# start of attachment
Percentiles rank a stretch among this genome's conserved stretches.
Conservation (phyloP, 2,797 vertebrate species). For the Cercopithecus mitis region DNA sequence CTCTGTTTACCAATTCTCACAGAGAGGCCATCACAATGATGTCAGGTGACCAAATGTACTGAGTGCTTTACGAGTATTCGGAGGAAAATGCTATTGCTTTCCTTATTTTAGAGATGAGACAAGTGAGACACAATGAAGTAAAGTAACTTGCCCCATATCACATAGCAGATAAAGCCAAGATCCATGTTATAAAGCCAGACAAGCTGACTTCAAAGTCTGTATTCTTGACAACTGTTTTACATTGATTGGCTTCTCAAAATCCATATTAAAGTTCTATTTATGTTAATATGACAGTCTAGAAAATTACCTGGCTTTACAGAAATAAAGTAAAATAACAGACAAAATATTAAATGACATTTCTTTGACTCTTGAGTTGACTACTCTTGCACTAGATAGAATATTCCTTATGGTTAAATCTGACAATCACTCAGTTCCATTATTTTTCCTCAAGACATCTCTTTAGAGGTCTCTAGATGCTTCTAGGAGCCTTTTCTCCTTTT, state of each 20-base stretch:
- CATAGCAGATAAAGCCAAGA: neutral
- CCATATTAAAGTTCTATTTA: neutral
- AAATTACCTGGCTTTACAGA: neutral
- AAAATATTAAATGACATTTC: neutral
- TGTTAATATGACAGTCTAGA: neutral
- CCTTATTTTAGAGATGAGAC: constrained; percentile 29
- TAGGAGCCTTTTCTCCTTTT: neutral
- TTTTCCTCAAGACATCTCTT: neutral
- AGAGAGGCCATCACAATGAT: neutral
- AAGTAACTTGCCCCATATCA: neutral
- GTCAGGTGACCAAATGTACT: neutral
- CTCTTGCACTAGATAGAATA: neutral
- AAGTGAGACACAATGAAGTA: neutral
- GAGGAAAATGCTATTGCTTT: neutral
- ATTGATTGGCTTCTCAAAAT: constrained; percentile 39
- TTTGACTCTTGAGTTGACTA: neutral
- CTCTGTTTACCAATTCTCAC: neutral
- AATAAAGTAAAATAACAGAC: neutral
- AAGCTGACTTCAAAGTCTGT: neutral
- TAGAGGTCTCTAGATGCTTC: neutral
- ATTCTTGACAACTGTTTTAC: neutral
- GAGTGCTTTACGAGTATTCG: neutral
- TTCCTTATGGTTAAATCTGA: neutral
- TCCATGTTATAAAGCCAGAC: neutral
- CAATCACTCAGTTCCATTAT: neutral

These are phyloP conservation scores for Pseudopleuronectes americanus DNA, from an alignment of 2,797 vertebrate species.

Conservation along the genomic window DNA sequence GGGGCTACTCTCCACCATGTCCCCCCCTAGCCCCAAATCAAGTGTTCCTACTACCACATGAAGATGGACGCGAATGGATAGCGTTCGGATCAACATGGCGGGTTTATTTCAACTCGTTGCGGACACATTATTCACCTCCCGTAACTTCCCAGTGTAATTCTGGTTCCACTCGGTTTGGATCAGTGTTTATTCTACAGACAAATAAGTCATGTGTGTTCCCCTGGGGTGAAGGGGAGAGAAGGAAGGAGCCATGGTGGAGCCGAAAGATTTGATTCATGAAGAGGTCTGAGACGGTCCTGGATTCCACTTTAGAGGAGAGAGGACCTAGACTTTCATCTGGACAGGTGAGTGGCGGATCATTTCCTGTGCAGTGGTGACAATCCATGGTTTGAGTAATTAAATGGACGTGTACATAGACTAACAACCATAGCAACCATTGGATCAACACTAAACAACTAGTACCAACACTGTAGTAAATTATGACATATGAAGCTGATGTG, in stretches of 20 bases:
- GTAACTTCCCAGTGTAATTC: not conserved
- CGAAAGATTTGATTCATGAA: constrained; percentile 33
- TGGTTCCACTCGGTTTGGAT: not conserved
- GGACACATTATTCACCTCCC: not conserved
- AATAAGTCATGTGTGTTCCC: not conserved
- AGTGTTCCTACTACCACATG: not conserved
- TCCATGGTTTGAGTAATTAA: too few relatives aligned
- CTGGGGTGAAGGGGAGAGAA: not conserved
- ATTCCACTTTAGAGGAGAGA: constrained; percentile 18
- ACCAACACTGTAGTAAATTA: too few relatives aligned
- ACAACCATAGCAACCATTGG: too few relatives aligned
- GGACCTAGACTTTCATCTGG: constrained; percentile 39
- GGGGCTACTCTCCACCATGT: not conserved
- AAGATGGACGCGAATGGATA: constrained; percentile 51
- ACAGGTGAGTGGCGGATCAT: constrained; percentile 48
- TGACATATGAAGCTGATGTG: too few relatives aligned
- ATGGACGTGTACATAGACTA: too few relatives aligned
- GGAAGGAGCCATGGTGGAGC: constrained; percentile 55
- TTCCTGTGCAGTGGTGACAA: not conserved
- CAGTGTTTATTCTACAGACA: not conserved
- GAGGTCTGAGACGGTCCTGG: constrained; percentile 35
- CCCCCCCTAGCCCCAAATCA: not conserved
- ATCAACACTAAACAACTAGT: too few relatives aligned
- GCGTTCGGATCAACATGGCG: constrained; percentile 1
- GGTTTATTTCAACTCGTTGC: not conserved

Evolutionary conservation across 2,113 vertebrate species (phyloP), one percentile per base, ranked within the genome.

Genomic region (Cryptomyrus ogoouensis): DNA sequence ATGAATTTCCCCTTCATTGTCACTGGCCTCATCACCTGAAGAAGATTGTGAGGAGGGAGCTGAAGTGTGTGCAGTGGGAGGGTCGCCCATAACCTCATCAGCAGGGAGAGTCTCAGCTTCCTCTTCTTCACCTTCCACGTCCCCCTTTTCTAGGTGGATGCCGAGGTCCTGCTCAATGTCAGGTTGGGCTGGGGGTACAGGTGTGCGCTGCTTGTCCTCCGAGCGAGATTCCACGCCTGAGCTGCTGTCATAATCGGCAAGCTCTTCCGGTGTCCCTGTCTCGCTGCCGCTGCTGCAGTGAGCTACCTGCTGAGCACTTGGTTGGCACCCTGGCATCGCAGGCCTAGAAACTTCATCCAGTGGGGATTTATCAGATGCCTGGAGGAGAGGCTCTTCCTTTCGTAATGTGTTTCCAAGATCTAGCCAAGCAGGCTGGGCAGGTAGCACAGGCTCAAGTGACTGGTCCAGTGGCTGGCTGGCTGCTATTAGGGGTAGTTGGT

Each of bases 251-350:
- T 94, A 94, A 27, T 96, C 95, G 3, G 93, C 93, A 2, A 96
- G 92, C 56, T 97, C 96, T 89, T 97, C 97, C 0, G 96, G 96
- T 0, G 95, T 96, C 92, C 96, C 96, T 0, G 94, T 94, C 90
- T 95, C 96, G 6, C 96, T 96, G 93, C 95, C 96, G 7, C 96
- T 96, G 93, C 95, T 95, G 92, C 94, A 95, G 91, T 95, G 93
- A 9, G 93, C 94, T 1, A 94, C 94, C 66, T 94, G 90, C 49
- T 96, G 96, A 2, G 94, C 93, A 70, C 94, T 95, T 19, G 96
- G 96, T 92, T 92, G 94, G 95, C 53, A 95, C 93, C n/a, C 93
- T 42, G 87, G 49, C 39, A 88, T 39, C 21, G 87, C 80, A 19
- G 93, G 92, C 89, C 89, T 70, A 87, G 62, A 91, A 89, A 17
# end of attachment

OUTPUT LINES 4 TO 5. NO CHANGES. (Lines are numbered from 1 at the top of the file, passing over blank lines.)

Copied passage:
- CCATATTAAAGTTCTATTTA: neutral
- AAATTACCTGGCTTTACAGA: neutral